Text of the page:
Can you expect to think negative thoughts about yourself, your spouse, and your situation and expect to be happy?


No, that’s not possible.


But is all negative thinking bad? Believe it or not, there are some positive benefits of negative thinking.

Negative thinking is a lot like knee pain. Many times, knee pain is purely negative. But sometimes it indicates a bigger, treatable issue such as muscle dysfunction in the legs originating at the hip or the knee.


When I was a personal trainer and clients would come in with this pain, my staff and I would say, “That’s a good thing.” The clients would look at us strangely and ask, “How can pain in my knee be a good thing?” We would respond by reassuring them that we were catching it early and there are a few easy methods to resolve the issue. And if those methods failed, we’d know it was time to refer them to an orthopedist. But regardless of the outcome, the sign of pain was always good—it was a first alert.


The same with negative thoughts. We all have them—some of us more than others. In fact, there are certain personalities who are critical and skeptical by nature. But regardless of whether your negative thoughts come from your temperament or circumstances, it’s important to acknowledge and address them.


That’s because negative thinking can lead to toxic thinking. Once your thinking goes from negative to toxic, it becomes more difficult to handle—like untreated knee pain.

The next time you’re having negative thoughts, consider these three things that they be revealing:
1. You may have a deeper issue that you’re trying to bury.

Negative thoughts can fester when they are kept in the deep recesses of your mind. Pain can be a sign that something is wrong. Anger can be a sign of deeper issues. Sadness can be a sign of loss. That’s why it’s important to have healthy people to talk to (not people who will fuel your negativity). Talk to a friend, mentor, or counselor and get it out in the open.

2. You may be overloaded.

An otherwise cheerful person can turn into the Hulk when put under too much pressure. The trigger may be different for each person. If you are normally an optimistic, cheerful person who is now struggling with negative thinking, consider your workload—it may be putting you on overload.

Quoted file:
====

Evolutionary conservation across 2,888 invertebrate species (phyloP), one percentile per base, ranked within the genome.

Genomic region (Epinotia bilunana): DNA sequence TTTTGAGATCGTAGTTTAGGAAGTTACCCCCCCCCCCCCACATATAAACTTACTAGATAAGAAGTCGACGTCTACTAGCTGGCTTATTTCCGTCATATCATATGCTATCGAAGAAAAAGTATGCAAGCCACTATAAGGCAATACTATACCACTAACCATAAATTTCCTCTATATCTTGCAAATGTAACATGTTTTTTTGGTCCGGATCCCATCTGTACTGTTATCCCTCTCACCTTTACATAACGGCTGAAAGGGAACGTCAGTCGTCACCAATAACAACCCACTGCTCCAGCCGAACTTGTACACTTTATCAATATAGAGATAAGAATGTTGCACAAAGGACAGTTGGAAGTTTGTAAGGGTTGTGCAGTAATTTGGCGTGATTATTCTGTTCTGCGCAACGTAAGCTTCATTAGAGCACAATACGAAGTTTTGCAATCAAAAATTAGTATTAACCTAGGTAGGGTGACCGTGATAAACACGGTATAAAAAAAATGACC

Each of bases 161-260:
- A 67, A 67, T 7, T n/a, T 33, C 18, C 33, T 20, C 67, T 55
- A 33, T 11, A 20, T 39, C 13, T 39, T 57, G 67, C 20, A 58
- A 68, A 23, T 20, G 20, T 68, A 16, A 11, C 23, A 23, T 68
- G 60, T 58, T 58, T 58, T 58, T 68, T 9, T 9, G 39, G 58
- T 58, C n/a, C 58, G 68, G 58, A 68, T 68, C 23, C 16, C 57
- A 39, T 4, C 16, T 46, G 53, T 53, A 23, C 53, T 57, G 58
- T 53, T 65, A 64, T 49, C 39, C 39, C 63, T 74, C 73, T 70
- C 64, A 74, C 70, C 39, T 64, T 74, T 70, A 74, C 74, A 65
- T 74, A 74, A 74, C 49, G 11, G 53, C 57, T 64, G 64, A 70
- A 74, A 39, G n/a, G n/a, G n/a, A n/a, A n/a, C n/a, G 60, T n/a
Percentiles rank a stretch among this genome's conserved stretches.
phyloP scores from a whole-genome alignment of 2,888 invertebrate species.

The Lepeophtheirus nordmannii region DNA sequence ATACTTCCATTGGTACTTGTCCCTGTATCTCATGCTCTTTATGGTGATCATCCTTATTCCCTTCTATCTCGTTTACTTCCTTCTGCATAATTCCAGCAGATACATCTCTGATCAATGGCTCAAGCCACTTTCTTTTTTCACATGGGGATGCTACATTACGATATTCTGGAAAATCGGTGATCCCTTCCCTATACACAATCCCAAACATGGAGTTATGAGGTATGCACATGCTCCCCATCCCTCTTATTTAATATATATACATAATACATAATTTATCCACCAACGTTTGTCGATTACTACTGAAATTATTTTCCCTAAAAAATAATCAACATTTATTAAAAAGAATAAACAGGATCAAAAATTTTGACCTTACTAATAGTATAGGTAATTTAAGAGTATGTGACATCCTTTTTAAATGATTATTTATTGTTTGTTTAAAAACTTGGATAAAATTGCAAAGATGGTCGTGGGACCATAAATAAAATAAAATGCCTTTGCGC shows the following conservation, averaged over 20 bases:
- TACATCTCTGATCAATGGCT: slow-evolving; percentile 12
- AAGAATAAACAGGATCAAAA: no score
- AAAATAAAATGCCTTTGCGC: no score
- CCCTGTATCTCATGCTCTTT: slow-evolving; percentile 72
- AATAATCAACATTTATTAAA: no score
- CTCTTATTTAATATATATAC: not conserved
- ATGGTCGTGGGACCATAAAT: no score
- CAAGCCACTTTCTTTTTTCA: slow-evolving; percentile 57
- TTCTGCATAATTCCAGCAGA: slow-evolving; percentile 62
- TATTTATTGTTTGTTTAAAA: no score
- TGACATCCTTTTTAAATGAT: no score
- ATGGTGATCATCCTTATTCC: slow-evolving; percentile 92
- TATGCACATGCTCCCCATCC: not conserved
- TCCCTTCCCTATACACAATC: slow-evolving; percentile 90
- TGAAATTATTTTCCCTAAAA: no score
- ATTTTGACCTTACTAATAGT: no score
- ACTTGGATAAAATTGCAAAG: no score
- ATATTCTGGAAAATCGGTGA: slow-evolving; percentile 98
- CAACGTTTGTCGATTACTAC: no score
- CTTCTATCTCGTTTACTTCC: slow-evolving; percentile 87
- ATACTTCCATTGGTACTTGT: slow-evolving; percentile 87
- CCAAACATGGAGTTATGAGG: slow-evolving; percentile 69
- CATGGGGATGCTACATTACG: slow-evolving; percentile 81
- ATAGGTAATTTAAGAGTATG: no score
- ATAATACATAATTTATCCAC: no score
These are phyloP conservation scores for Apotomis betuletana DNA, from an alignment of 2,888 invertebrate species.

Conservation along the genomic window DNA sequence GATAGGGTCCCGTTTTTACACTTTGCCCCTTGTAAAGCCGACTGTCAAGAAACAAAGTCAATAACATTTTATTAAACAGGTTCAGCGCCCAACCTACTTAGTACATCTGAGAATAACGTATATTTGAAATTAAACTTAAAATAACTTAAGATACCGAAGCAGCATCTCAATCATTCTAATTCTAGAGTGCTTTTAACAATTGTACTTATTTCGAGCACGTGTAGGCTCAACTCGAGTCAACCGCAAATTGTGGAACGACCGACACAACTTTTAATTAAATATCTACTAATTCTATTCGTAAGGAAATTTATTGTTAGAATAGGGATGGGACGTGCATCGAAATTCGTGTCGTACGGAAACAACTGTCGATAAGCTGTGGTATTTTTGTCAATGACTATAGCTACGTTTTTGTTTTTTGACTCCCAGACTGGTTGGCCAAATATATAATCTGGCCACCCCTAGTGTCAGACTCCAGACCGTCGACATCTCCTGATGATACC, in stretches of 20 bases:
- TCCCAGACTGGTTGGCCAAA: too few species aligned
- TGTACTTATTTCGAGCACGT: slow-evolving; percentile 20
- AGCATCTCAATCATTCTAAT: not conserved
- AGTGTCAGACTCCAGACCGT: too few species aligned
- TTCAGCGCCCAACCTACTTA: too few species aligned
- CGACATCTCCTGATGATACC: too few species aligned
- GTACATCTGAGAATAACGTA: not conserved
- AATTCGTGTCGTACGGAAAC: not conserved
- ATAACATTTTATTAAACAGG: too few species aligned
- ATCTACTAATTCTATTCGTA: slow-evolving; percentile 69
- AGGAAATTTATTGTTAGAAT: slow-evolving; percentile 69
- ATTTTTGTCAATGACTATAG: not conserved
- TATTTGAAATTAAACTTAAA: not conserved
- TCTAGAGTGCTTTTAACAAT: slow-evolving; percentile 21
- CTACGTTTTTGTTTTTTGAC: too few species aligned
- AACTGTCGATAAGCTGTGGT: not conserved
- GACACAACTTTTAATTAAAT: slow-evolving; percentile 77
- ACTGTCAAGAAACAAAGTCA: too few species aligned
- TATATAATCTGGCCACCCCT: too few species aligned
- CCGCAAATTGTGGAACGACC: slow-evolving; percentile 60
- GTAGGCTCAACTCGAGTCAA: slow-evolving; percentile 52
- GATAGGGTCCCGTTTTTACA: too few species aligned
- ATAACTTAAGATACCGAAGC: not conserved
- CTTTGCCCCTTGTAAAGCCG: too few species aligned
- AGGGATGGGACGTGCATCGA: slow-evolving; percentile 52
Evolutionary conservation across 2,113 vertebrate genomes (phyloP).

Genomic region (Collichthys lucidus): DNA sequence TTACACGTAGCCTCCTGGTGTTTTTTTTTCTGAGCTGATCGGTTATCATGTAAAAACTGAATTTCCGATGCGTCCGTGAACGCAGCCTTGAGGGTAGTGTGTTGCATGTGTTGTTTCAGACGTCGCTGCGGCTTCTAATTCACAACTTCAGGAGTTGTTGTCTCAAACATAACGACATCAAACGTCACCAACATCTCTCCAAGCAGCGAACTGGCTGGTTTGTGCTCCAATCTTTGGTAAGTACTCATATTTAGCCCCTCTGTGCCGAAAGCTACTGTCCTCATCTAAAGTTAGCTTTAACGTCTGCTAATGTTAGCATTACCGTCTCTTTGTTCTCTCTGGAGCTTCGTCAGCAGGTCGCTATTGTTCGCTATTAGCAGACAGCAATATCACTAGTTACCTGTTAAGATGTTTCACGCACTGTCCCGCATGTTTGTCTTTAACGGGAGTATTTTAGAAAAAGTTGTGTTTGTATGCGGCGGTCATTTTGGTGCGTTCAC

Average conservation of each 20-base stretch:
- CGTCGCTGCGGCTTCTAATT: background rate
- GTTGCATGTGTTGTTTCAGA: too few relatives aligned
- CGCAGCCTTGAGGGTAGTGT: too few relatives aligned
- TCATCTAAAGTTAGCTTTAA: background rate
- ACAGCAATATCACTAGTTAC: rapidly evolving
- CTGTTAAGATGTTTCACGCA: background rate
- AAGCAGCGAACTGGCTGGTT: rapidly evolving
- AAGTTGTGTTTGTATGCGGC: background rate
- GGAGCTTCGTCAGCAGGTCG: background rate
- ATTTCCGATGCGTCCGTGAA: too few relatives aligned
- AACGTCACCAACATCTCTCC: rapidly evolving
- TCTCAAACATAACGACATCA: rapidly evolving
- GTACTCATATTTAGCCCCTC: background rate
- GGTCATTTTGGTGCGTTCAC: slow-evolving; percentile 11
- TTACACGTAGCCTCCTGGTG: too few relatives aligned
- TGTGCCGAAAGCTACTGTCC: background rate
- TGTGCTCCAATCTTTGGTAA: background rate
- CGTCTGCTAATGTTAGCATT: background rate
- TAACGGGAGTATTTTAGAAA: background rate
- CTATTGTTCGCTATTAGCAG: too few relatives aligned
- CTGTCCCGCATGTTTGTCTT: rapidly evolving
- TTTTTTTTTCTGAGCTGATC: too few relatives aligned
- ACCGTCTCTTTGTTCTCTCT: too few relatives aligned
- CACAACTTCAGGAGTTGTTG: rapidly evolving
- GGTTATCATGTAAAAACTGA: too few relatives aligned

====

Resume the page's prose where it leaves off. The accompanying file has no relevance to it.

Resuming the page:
3. You may have unmet needs.

I know we’re supposed to be Christ-like in our giving but God also gave us unique temperaments. As such, we each have unique needs. If you are sacrificing your needs for the sake of others, it will develop into resentment, which in my book is pretty negative thinking.


Please don’t misunderstand me, I am not encouraging negative thoughts. The bible tells us in Philippians 4:8: Finally, brothers and sisters, whatever is true, whatever is noble, whatever is right, whatever is pure, whatever is lovely, whatever is admirable—if anything is excellent or praiseworthy—think about such things.”


While I don’t want you to allow negative thoughts to run rampant in your mind, I do want you to have the right perspective when it comes to your negative thinking. What are your negative thoughts telling you?


If you want to know how your negative thinking is impacting your life and happiness, take my FREE “How Toxic Are Your Thoughts” Assessment.

2 replies
  1. Diana | Diana's Diaries
    Diana | Diana's Diaries says:

    I agree with the 3 reasons you mentioned of why someone would be a negative thinker. But as long as we focus on what is pure, honest, lovely, and lasting I pray we can totally avoid being a chronic negative thinker 🙂

    Awesome post!

  2. krisreece
    krisreece says:

    Thanks for sharing Diana. It’s so true, our focus needs to always turn away from negative thinking and towards goodness. Blessings!

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